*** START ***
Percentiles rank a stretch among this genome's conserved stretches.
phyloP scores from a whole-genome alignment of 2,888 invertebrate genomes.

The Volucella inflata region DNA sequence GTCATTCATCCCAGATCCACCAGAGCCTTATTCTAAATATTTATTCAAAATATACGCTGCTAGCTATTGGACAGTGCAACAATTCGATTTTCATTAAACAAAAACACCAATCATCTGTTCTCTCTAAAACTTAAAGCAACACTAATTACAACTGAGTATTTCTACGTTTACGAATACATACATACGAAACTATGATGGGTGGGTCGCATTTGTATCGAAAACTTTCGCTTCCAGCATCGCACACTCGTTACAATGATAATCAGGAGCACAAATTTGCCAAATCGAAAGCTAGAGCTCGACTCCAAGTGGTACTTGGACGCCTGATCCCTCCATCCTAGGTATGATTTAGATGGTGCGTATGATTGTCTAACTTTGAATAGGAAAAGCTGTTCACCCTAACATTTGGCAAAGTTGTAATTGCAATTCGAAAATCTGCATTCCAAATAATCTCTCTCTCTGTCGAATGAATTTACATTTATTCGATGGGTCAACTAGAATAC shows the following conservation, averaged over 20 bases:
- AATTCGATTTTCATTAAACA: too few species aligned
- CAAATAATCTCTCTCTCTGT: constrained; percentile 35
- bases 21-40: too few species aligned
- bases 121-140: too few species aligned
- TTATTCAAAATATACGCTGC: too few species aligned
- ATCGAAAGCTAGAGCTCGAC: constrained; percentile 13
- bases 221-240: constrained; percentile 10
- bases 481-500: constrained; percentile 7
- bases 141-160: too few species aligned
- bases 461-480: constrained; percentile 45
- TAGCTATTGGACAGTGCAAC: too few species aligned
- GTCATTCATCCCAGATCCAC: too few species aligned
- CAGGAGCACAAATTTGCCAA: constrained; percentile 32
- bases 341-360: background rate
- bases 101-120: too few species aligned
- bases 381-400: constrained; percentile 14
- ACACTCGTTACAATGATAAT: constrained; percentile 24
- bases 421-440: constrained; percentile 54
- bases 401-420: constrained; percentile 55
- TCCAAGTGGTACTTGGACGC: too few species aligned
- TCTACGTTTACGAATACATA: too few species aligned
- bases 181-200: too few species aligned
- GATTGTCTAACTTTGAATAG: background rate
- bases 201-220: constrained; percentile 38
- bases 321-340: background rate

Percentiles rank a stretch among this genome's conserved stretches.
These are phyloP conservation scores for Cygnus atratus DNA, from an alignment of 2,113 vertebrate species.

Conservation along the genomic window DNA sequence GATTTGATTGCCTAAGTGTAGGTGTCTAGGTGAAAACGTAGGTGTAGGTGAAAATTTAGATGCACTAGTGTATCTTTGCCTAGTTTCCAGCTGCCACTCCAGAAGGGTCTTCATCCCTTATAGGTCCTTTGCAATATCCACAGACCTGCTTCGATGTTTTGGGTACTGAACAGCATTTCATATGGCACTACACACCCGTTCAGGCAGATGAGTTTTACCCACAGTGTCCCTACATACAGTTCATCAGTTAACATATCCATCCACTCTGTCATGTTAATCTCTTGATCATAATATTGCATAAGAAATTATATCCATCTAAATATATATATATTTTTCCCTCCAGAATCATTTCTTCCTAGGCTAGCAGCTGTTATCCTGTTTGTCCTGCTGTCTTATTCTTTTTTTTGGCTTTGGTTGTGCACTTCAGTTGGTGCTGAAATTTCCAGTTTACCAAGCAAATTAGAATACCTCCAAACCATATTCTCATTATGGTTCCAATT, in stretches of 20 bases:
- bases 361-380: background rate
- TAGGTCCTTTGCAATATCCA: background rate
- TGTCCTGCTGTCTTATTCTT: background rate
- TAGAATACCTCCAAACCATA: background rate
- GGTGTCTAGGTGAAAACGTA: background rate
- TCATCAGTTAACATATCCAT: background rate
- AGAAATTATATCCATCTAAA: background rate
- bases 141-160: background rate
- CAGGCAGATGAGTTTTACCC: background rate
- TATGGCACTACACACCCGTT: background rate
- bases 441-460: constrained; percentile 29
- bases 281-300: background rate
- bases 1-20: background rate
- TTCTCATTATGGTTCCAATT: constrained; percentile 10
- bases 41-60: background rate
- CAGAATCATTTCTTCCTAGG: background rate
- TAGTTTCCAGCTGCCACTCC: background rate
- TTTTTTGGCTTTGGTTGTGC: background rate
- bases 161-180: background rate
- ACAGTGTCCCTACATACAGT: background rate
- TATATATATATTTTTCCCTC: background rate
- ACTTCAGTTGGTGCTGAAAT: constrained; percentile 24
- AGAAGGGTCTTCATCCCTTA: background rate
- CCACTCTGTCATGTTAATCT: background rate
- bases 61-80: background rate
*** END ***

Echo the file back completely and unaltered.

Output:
Percentiles rank a stretch among this genome's conserved stretches.
phyloP scores from a whole-genome alignment of 2,888 invertebrate genomes.

The Volucella inflata region DNA sequence GTCATTCATCCCAGATCCACCAGAGCCTTATTCTAAATATTTATTCAAAATATACGCTGCTAGCTATTGGACAGTGCAACAATTCGATTTTCATTAAACAAAAACACCAATCATCTGTTCTCTCTAAAACTTAAAGCAACACTAATTACAACTGAGTATTTCTACGTTTACGAATACATACATACGAAACTATGATGGGTGGGTCGCATTTGTATCGAAAACTTTCGCTTCCAGCATCGCACACTCGTTACAATGATAATCAGGAGCACAAATTTGCCAAATCGAAAGCTAGAGCTCGACTCCAAGTGGTACTTGGACGCCTGATCCCTCCATCCTAGGTATGATTTAGATGGTGCGTATGATTGTCTAACTTTGAATAGGAAAAGCTGTTCACCCTAACATTTGGCAAAGTTGTAATTGCAATTCGAAAATCTGCATTCCAAATAATCTCTCTCTCTGTCGAATGAATTTACATTTATTCGATGGGTCAACTAGAATAC shows the following conservation, averaged over 20 bases:
- AATTCGATTTTCATTAAACA: too few species aligned
- CAAATAATCTCTCTCTCTGT: constrained; percentile 35
- bases 21-40: too few species aligned
- bases 121-140: too few species aligned
- TTATTCAAAATATACGCTGC: too few species aligned
- ATCGAAAGCTAGAGCTCGAC: constrained; percentile 13
- bases 221-240: constrained; percentile 10
- bases 481-500: constrained; percentile 7
- bases 141-160: too few species aligned
- bases 461-480: constrained; percentile 45
- TAGCTATTGGACAGTGCAAC: too few species aligned
- GTCATTCATCCCAGATCCAC: too few species aligned
- CAGGAGCACAAATTTGCCAA: constrained; percentile 32
- bases 341-360: background rate
- bases 101-120: too few species aligned
- bases 381-400: constrained; percentile 14
- ACACTCGTTACAATGATAAT: constrained; percentile 24
- bases 421-440: constrained; percentile 54
- bases 401-420: constrained; percentile 55
- TCCAAGTGGTACTTGGACGC: too few species aligned
- TCTACGTTTACGAATACATA: too few species aligned
- bases 181-200: too few species aligned
- GATTGTCTAACTTTGAATAG: background rate
- bases 201-220: constrained; percentile 38
- bases 321-340: background rate

Percentiles rank a stretch among this genome's conserved stretches.
These are phyloP conservation scores for Cygnus atratus DNA, from an alignment of 2,113 vertebrate species.

Conservation along the genomic window DNA sequence GATTTGATTGCCTAAGTGTAGGTGTCTAGGTGAAAACGTAGGTGTAGGTGAAAATTTAGATGCACTAGTGTATCTTTGCCTAGTTTCCAGCTGCCACTCCAGAAGGGTCTTCATCCCTTATAGGTCCTTTGCAATATCCACAGACCTGCTTCGATGTTTTGGGTACTGAACAGCATTTCATATGGCACTACACACCCGTTCAGGCAGATGAGTTTTACCCACAGTGTCCCTACATACAGTTCATCAGTTAACATATCCATCCACTCTGTCATGTTAATCTCTTGATCATAATATTGCATAAGAAATTATATCCATCTAAATATATATATATTTTTCCCTCCAGAATCATTTCTTCCTAGGCTAGCAGCTGTTATCCTGTTTGTCCTGCTGTCTTATTCTTTTTTTTGGCTTTGGTTGTGCACTTCAGTTGGTGCTGAAATTTCCAGTTTACCAAGCAAATTAGAATACCTCCAAACCATATTCTCATTATGGTTCCAATT, in stretches of 20 bases:
- bases 361-380: background rate
- TAGGTCCTTTGCAATATCCA: background rate
- TGTCCTGCTGTCTTATTCTT: background rate
- TAGAATACCTCCAAACCATA: background rate
- GGTGTCTAGGTGAAAACGTA: background rate
- TCATCAGTTAACATATCCAT: background rate
- AGAAATTATATCCATCTAAA: background rate
- bases 141-160: background rate
- CAGGCAGATGAGTTTTACCC: background rate
- TATGGCACTACACACCCGTT: background rate
- bases 441-460: constrained; percentile 29
- bases 281-300: background rate
- bases 1-20: background rate
- TTCTCATTATGGTTCCAATT: constrained; percentile 10
- bases 41-60: background rate
- CAGAATCATTTCTTCCTAGG: background rate
- TAGTTTCCAGCTGCCACTCC: background rate
- TTTTTTGGCTTTGGTTGTGC: background rate
- bases 161-180: background rate
- ACAGTGTCCCTACATACAGT: background rate
- TATATATATATTTTTCCCTC: background rate
- ACTTCAGTTGGTGCTGAAAT: constrained; percentile 24
- AGAAGGGTCTTCATCCCTTA: background rate
- CCACTCTGTCATGTTAATCT: background rate
- bases 61-80: background rate